Magnetic fields during the formation of supermassive black holes

M. A. Latif, D. R.G. Schleicher, W. Schmidt

Research output: Contribution to journalArticlepeer-review

45 Citations (Scopus)


Observations of quasars at z > 6 report the existence of a billion solar mass black holes. Comprehending their formation in such a short time-scale is a matter of ongoing research. One of the most promising scenarios to assemble supermassive black holes is a monolithic collapse of protogalactic gas clouds in atomic cooling haloes with Tvir ≥ 104 K. In this paper, we study the amplification and impact of magnetic fields during the formation of seed black holes in massive primordial haloes. We perform high-resolution cosmological magnetohydrodynamic simulations for four distinct haloes and follow their collapse for a few free-fall times until the simulations reach a peak density of 7 × 10-10 g cm-3. Our findings show that irrespective of the initial seed field, the magnetic field strength reaches a saturated state in the presence of strong accretion shocks. Under such conditions, the growth time becomes very short and amplification occurs rapidly within a small fraction of the free-fall time. We find that the presence of such strong magnetic fields provides additional support against gravity and helps in suppressing fragmentation. Massive clumps of a few hundred solar masses are formed at the end of our simulations and high accretion rates of 1M yr-1 are observed. We expect that in the presence of such accretion rates, the clumps will grow to form supermassive stars of ~105M. Overall, the role of the magnetic fields seems supportive for the formation of massive black holes.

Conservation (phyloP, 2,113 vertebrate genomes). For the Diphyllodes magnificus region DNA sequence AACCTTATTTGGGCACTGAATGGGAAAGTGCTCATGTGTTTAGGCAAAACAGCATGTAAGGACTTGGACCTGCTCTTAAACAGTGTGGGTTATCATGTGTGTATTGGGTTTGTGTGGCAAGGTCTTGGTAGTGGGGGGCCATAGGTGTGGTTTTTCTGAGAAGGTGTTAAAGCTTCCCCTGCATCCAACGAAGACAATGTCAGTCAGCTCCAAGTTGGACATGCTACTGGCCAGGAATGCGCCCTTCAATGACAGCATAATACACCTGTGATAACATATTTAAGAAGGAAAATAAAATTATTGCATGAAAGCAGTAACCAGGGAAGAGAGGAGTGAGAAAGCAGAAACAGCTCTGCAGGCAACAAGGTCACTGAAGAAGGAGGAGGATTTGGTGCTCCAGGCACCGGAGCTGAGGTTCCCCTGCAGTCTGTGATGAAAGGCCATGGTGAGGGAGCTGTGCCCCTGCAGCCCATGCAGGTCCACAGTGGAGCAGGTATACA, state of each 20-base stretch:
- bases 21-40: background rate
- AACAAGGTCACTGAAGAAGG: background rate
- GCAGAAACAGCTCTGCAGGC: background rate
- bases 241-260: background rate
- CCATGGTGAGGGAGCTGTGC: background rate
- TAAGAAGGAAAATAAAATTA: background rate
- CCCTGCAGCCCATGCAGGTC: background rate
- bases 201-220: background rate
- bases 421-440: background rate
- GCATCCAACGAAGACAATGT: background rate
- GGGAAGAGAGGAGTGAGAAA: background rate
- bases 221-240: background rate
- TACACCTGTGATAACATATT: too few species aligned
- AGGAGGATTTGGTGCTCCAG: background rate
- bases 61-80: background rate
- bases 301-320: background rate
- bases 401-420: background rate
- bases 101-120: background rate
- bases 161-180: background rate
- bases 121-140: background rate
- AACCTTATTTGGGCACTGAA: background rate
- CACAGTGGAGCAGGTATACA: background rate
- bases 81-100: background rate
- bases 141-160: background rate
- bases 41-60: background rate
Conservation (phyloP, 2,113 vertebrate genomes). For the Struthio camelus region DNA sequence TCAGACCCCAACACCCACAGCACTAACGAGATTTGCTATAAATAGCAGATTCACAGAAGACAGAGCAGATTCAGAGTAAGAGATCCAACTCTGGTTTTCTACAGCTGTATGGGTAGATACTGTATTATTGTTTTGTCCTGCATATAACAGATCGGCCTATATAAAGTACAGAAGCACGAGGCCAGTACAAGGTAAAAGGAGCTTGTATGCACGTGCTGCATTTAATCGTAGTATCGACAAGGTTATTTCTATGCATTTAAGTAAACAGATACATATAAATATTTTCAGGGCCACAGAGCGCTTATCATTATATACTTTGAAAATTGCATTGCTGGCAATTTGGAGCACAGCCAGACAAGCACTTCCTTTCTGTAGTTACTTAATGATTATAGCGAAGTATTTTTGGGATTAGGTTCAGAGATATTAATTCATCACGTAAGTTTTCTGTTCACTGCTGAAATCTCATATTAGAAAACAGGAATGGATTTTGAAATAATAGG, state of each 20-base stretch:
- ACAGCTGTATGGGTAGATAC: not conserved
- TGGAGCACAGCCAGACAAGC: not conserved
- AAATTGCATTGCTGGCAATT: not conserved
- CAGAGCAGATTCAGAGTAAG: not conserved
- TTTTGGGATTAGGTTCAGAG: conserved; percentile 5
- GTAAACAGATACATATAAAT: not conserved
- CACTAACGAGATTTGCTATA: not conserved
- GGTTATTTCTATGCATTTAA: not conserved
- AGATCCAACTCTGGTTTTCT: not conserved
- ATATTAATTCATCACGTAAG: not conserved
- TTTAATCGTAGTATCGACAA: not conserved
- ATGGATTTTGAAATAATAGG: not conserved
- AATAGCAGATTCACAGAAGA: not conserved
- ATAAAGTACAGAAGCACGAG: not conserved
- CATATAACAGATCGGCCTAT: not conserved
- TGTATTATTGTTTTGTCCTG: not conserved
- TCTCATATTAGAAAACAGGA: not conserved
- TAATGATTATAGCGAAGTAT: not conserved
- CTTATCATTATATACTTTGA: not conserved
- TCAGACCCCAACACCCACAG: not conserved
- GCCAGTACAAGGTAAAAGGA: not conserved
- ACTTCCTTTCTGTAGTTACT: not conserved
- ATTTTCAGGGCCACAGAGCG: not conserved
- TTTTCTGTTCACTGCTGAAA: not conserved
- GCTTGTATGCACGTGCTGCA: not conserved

Original languageEnglish
Pages (from-to)1551-1561
Number of pages11
JournalMonthly Notices of the Royal Astronomical Society
Issue number2
Publication statusPublished - May 2014
Externally publishedYes


  • Cosmology:Theory
  • Early universe
  • Galaxies:Formation
  • Methods:Numerical

ASJC Scopus subject areas

  • Astronomy and Astrophysics
  • Space and Planetary Science


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